How to Use Word Prompts Effectively

Word prompts can be a powerful tool to help you generate ideas, begin your writing, and provide direction for your writing journey. Here are some tips on how to use word prompts effectively:

1. Choose the Right Word Prompt

Choose a word prompt that resonates with you or sparks your imagination. Don’t be afraid to choose a word that challenges you or takes you out of your comfort zone. The goal is to use the word prompt as a starting point for your writing, so choose a word that inspires you to write.

2. Use the Word Prompt as a Starting Point

Use the word prompt as a launching pad for your writing. Don’t try to force the word into your writing, but let it guide you in a natural way. The word prompt can be used as a way to brainstorm ideas or as a way to begin your writing.

3. Let Your Writing Take You on a Journey

Let your writing take you on a journey. Don’t worry about where your writing is going or how it will end. The journey is the destination, and the word prompt is just the beginning.

4. Embrace the Process

Embrace the process of writing. Writing is a journey, and it’s important to enjoy the process along the way. Don’t worry about being perfect or having all the answers. The beauty of writing is in the journey, and the word prompt is just the beginning of that journey.

By following these tips, you can use word prompts effectively to generate ideas, begin your writing, and provide direction for your writing journey.

Word Prompts for Different Genres

If you’re a writer, you know that sometimes it can be difficult to come up with new ideas. That’s where word prompts come in. Word prompts are a great way to get your creative juices flowing and to help you come up with new and exciting story ideas. Here are some word prompts for different genres that you can use to get started.

Fiction Prompts

If you’re looking for fiction prompts, there are plenty of options out there. You can use a single word or a phrase to get started. Here are a few examples:

  • “The last time you saw her”
  • “A knock at the door”
  • “The sound of footsteps”

Using these prompts, you can create a story that is unique and engaging. You can use them as a starting point and build your story from there.

Mystery Prompts

Mystery stories are all about suspense and intrigue. Here are some prompts that can help you create a compelling mystery:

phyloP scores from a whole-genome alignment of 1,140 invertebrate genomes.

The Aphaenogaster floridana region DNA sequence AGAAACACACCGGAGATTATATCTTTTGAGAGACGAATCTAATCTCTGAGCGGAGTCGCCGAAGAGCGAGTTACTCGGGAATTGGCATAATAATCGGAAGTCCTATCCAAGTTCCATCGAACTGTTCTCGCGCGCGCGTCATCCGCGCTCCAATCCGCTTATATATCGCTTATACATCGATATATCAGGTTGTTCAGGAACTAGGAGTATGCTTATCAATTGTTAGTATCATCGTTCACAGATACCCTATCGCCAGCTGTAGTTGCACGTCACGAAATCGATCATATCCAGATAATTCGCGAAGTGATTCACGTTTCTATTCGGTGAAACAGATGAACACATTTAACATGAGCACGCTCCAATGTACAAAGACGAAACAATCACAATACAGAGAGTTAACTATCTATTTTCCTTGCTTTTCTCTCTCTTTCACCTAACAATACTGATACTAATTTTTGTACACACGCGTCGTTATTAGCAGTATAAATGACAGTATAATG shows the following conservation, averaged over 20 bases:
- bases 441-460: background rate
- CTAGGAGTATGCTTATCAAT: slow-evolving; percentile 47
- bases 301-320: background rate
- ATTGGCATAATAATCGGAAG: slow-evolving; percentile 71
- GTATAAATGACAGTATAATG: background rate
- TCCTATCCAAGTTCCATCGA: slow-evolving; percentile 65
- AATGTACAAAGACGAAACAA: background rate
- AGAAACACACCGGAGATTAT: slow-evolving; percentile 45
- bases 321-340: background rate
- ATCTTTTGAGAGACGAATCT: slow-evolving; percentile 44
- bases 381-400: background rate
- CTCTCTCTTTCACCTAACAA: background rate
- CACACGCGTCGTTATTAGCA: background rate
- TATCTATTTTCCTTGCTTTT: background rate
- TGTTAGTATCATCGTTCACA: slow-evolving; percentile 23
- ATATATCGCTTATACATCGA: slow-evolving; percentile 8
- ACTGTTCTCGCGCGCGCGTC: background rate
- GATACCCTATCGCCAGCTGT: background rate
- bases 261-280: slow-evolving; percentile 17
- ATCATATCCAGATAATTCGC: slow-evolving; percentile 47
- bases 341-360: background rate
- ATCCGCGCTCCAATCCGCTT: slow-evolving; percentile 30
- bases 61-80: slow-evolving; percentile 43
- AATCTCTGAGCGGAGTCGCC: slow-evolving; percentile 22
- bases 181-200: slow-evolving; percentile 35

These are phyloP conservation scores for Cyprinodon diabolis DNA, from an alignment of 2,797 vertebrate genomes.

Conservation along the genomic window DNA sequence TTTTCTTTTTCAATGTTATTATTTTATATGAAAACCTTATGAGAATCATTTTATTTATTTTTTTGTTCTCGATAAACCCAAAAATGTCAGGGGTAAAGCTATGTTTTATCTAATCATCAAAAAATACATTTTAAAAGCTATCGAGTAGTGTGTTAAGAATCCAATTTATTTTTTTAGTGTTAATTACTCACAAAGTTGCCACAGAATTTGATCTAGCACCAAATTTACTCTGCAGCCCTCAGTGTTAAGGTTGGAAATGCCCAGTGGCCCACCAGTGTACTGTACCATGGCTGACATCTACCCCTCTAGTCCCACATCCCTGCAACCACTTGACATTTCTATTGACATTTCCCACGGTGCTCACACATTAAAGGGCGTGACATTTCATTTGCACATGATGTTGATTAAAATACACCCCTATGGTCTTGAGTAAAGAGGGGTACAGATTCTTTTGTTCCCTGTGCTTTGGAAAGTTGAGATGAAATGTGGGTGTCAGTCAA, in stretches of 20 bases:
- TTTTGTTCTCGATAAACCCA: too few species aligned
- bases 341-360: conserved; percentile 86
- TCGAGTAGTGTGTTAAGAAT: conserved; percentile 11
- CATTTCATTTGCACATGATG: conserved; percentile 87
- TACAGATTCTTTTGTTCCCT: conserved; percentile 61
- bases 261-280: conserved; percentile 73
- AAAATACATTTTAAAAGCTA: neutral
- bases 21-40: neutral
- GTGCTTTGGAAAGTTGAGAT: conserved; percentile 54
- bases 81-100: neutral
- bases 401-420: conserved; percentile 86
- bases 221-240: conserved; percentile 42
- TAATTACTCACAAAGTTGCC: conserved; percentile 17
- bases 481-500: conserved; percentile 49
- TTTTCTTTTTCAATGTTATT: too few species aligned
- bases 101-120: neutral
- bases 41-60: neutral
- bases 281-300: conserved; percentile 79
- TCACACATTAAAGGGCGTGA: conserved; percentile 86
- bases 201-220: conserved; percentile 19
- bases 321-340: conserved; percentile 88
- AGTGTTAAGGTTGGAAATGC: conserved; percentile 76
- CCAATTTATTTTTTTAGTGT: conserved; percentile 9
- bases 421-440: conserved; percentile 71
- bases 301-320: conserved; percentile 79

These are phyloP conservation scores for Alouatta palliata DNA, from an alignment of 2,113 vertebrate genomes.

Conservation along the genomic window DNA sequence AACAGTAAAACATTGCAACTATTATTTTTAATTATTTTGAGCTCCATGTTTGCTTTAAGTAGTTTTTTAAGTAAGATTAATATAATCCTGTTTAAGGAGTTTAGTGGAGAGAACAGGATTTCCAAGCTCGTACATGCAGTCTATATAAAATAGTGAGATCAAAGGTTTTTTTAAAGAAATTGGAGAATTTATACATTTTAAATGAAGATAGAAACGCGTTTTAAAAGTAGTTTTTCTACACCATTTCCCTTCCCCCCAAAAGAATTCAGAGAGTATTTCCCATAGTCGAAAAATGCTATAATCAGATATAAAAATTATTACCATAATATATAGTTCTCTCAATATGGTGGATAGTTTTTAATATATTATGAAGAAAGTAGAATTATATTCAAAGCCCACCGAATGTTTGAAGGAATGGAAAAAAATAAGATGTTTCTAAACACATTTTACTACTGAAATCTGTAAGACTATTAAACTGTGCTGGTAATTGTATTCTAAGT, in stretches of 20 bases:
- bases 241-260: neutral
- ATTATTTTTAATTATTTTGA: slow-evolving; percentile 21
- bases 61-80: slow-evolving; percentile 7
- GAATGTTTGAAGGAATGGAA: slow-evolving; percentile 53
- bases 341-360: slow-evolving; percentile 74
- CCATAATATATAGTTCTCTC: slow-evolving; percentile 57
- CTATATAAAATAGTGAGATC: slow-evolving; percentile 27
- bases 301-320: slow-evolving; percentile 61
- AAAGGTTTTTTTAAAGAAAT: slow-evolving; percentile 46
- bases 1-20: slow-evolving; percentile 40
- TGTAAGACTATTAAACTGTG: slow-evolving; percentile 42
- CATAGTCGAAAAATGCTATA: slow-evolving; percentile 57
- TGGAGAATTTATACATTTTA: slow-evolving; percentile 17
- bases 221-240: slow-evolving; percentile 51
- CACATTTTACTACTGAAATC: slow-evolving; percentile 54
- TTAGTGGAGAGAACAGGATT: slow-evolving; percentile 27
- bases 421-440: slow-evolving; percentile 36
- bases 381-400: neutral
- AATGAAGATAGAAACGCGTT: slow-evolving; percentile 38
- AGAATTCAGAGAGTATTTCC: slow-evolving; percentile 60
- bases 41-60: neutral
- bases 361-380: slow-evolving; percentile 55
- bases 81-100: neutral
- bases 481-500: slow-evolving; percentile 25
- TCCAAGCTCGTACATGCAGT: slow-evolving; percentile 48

• “A missing object”
  • “A secret room”
  • “A mysterious phone call”

With these prompts, you can create a story that will keep your readers on the edge of their seats. You can use them to create a plot that is full of twists and turns.

Adventure Prompts

Adventure stories are all about excitement and danger. Here are some prompts that can help you create an adventurous tale:

  • “A lost city”
  • “A treasure map”
  • “A dangerous journey”

With these prompts, you can create a story that is full of action and adventure. You can use them to create a plot that is full of challenges and obstacles.

No matter what genre you’re writing in, word prompts can be a great way to get started. They can help you come up with new and exciting ideas that you may not have thought of otherwise. So the next time you’re feeling stuck, try using a word prompt to help you get started.

Creating Your Own Word Prompts

If you’re looking to invent unique writing prompts, you can use your imagination and creativity to come up with words that inspire you. Here are some tips to help you create your own word prompts:

  • Think about your interests and hobbies. What are some words that come to mind when you think about these topics? For example, if you’re interested in gardening, you could use words like “soil,” “seeds,” or “bloom.”
  • Consider using words that evoke strong emotions. Words like “love,” “hate,” “fear,” or “joy” can be powerful prompts that encourage you to explore your feelings in your writing.
  • Use random word generators to spark your creativity. There are many online tools that can generate random words for you to use as prompts. You can use these words as they are or combine them to create your own unique prompts.
  • Create a list of words that you find interesting or unusual. You can use these words as prompts for your writing, or combine them with other words to create more complex prompts.

Once you have a list of word prompts, you can use them in a variety of ways. You can choose one word each day and write a short story or poem inspired by that word. You can also use multiple words to create more complex prompts that challenge you to explore different themes and ideas in your writing.

The key to creating your own word prompts is to be open to new ideas and willing to experiment with different approaches. With a little creativity and imagination, you can come up with word prompts that inspire you to write and help you develop your skills as a writer.

Word Prompts for Different Age Groups

Prompts for children.

Word prompts are a great way to encourage children to write creatively. They can help children to develop their vocabulary, improve their writing skills, and express their thoughts and feelings. Here are some word prompts that are suitable for children:

Prompts for Teens

Teens often have a lot on their minds, and word prompts can be a great way to help them express themselves. Here are some word prompts that are suitable for teenagers:

Prompts for Adults

Word prompts can be a useful tool for adults who want to improve their writing skills or explore their creativity. Here are some word prompts that are suitable for adults:

No matter your age, word prompts can be a fun and effective way to get your creative juices flowing. Whether you’re a student, a parent, or just someone who loves to write, try using some of these word prompts to inspire your next writing project.

Word Prompts for Group Writing Activities